The larger your workforce, the harder it is to keep everyone on the same page and ensure the health and safety of your employees. That’s why so many companies today — especially those with diverse, and distributed workforces — turn to EHS software to centralize and standardize the management of their people and critical EHS tasks.
While this approach makes sense in theory, we continue to see major EHS software implementations regularly fail. When this happens, it’s often because a company attempts to bring online an overly complex solution that is too hard to install and train people on.
An EHS software implementation must be designed with all stakeholders in mind, otherwise it won’t work for the entire workforce because it lacks the intuitive quality that drives engagement. A key indicator that your implementation could be an issue is having to rely too heavily on expensive outside contractors to get the product up and running, and an overreliance on trainers to get your people comfortable inside the system.
In short, a system that is difficult to implement will likely be too difficult for your people to use. That’s why it’s important not to get distracted by all the “bells and whistles” when selecting EHS software. Instead, the focus should be on whether the software solves your specific business challenges and whether it has the native tools, guides, videos and other aides necessary for workers to be able to self-train and navigate independently through their day-to-day tasks.
Effective EHS software facilitates a “Learn, Do, Manage” approach. Under Learn, Do, Manage, software empowers those using it to become independent operators. It embeds best practice approaches into their tasks without the friction that can bog down an EHS program when frontline workers are asked to go beyond their capabilities.
Let’s take a closer look at each step in the Learn, Do, Manage approach.
Once implemented, EHS software should make everyone’s job easier and ultimately safer; however, getting there often proves challenging. In addition to organizational-wide uncertainty and apprehension about any newly-introduced software, the reality of needing to train employees on it raises its own concerns when resources and people are already constrained and working at capacity.
That’s why the leading EHS software solutions are designed to be intuitive and self-teaching. The software actually walks users through the use of the program as they are performing a task. This almost always eliminates or greatly reduces the need for extensive training sessions ahead of implementation or costly third-party consultants to facilitate user learning. Instead, advanced solutions offer built-in guidance that walks the user through each process step-by-step. Even after a worker is fully trained and up-to-speed on the software, these guides continue to provide helpful support whenever extra direction is needed, lessening the need to do retraining.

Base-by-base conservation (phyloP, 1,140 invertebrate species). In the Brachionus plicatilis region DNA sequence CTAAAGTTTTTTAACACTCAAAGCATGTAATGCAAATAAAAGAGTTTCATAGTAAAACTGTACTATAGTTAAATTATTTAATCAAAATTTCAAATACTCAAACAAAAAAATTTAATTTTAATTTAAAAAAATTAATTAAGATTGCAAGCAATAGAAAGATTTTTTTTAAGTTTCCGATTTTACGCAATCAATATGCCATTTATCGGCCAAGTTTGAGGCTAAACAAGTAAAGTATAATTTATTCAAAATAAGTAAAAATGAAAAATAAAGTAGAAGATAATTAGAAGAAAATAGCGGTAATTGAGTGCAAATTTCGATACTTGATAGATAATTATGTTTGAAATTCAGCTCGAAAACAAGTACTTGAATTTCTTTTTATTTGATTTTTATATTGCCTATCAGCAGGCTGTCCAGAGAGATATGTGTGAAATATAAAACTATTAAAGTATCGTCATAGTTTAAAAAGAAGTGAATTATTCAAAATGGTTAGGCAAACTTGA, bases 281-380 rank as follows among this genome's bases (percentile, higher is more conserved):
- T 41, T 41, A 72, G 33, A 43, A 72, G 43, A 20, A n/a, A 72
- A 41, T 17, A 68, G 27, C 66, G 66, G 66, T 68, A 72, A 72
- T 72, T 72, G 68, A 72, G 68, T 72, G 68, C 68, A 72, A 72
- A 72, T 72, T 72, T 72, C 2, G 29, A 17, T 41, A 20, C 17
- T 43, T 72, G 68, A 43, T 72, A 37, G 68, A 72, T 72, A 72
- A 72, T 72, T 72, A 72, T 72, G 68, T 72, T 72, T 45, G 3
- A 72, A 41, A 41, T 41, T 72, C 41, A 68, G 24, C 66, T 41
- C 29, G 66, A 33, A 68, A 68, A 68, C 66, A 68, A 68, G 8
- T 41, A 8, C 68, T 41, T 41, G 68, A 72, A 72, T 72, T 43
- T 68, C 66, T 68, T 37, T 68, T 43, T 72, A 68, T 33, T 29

Without the need for structured lessons, in-system learning guides reduce the time needed to implement the software, so it’s up and running faster and workers are actually using it sooner.
An effective EHS program doesn’t live in a vacuum, nor can it be entirely managed by a single employee or even a handful of designated safety professionals. Exceptional companies understand the importance of embracing EHS as a shared responsibility across the organization from senior leadership to frontline workers.
While software has made significant strides in the collection and distribution of important EHS data, companies continue to run into issues with employee engagement. The most common reasons center on the fact that the software is too complicated to implement, train on and use, and fails to meet even the most basic objectives by discouraging worker participation and data input.
The simple fact is, the easier the software tools are to use, the more likely your employees are to use them. Complex software options with the most advanced technology are not always the best option. In our experience working with thousands of companies, we’ve found the best solutions standardize and centralize complicated processes, but are designed with the user experience in mind for greater ease of use and simplicity.
One of the most significant benefits of deploying an EHS software solution is better visibility into what is happening within your organization, and using that data to make strategic decisions that help reduce risk, lower costs, and improve EHS and sustainability.
Yet, all too often, there’s a disconnect between the data output and questions you’re trying to answer, or additional hurdles that make gaining the real-time data you need more difficult.
Well-designed EHS software presents the right data, in the right format, at the right frequency to visualize performance and risk so you can focus your efforts where they will be most effective. The best systems help customers extract meaningful data with modern reporting and dashboarding tools, data sets and output formats specifically defined by the user. This frees you from chasing and validating data you need so you can spend more time identifying and analyzing important trends, and sharing that information throughout your company.
Selecting the right EHS software vendor for your company is an important task. It’s a journey that requires a partner who takes the time to listen, understand your unique business challenges, and supports you throughout implementation, training and beyond. When comparing EHS software solutions, look for one that keeps things simple, and is designed from the ground up to incorporate EHS management best practices. After all, the most basic purpose of EHS software is to simplify complex EHS management tasks and reduce the effort needed to perform them – not make it more difficult.
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